The ancient history of Genesis 4-11 has a very distinct style which differs from that of the patriarchal history as well as the other historical narratives given in the Bible. As such there cannot be any doubt that this style is unique to this piece of Biblical literature. What distinguishes the ancient history is 1) genealogical lists of the earliest remembered forefathers, 2) particularly long lifetimes accorded to these people, some of whom are said to have lived for nearly a millennium, 3) short accounts of events related to some of these persons – some in-between the genealogies and others within the genealogies, 4) a Sumerian background for some of the stories (taking place in the land “Shinar”) [3].

Readers who are acquainted with the Sumerian King List would immediately recognize a close agreement with that text – in line with the reference to that land in the text itself. The Sumerians were a people who lived in ancient Mesopotamia from the sixth (some would say fourth) to the late third millennium BC. They established a remarkable civilization and ruled for many years over the land. The Sumerian King List was probably compiled during the reign of King Utuhegal of Uruk during the end of the third millennium BC although the oldest copies found so far date from the time of the Isin dynasty early in the second millennium BC [4].

The Sumerian King List was compiled from various king lists from earlier periods. Also included are the names of legendary kings mentioned in the epic tradition. As with Genesis 4-11, the list contains genealogies of early forefathers, some of whom also lived centuries-long lives as well as short comments about some of these figures. The difference between the texts is that the Hebrew text includes short stories between the different genealogical lists, whereas the Sumerian King List does not. This is, however, not too far removed from the Sumerian King List which also uses information from Sumerian stories (some of which correspond to the Biblical ones).

One may also compare the Hebrew tradition with the Amoritic king lists from the Old Babylonian Period (during the early second millennium BC). In this case, the king lists of the historical kings were also preceded by the names of their forefathers. The difference is, however, that these lists do not ascribe such long lifetimes to these forefathers as we find in the Sumerian King List and one also does not find the short commentaries typical of that list. So, although the ancient history in Genesis serves as the preamble to the patriarchal narratives (of Abraham etc,) in a similar way that the Amorites’ list their forefathers before proceeding with the reigns of their kings, the correspondence with the Sumerian King List is much closer.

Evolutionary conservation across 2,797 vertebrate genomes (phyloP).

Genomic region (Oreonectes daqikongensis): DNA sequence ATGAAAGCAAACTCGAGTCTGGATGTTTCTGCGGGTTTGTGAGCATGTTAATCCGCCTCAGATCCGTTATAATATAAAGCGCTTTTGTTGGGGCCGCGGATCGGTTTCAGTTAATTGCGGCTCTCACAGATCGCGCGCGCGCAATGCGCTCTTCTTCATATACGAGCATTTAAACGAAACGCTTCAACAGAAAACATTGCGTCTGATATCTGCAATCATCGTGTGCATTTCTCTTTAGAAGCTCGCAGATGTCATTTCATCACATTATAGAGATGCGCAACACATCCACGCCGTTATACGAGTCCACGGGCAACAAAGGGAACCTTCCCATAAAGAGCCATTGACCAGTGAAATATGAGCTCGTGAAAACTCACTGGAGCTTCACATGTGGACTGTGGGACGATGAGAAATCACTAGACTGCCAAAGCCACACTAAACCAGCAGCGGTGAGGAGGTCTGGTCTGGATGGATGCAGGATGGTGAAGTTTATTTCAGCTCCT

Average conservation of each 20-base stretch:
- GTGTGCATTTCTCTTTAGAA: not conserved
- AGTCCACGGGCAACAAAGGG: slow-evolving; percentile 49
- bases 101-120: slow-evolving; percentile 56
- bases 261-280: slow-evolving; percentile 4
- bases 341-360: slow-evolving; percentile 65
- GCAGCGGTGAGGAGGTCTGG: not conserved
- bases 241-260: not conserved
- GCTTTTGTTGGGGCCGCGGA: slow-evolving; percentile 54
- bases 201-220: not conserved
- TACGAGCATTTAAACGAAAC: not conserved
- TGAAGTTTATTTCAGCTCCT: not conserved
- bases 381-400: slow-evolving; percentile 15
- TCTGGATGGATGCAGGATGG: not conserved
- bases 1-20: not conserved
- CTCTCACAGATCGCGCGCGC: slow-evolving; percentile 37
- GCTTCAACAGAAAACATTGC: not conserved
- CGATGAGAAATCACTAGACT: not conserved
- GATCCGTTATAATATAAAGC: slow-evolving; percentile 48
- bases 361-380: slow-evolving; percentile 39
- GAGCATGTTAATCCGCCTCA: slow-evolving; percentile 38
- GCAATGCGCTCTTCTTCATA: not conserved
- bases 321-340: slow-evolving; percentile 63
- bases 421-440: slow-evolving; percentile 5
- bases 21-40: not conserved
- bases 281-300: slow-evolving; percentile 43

This clear correspondence between the ancient history in Genesis and the Sumerian King List forces us to consider two possibilities, namely that the Hebrew tradition which is recorded in the ancient history 1) was written during the epoch when that style was still in use, which would be some time during the early Old Babylonian Period (the time when Abraham is said to have lived), or 2) was written down many centuries after the Sumerian King List by an author who intentionally copied the style of that ancient document (which was not in use during the period of writing).

Let us first consider the first possibility. According to the Bible Abraham’s family originated from the city of Ur in Sumer. If we take this story serious as a true reflection of historical events [5], then this immediately explains why the Hebrew text has so much in common with the Sumerian King List, namely that it originated in the very milieu where that style was in use. All the stories in the ancient history (except the final one in Gen. 11, i.e. of Abraham's origins) belong to the period before Abraham’s own lifetime – as such, they would be part of an older tradition which was delivered in the contemporary style within the context of Abraham’s family. The slight difference with the Sumerian King List, in that the genealogies are interrupted by short stories, would be a special feature of the Hebrew tradition.

What about the second option, namely that the author may have imitated the style of the Sumerian King List? In my view, this option has serious problems. Why would the author try to imitate a style that had been out of use for more than a thousand years? Why do we not find any information from a Sumerian or Babylonian origin in this ancient history, including the story of creation (which also includes many Sumerian features – see part 1 of this series; the link is at the bottom of this essay), which belong to the post-Old Babylonian period as such! All the data in the ancient history in the Book of Genesis belongs to the Old Babylonian and older strata of tradition in Sumer. (This does not include the reference to the “Chaldeans” [6], which I consider as a typical addition made by a later editor.)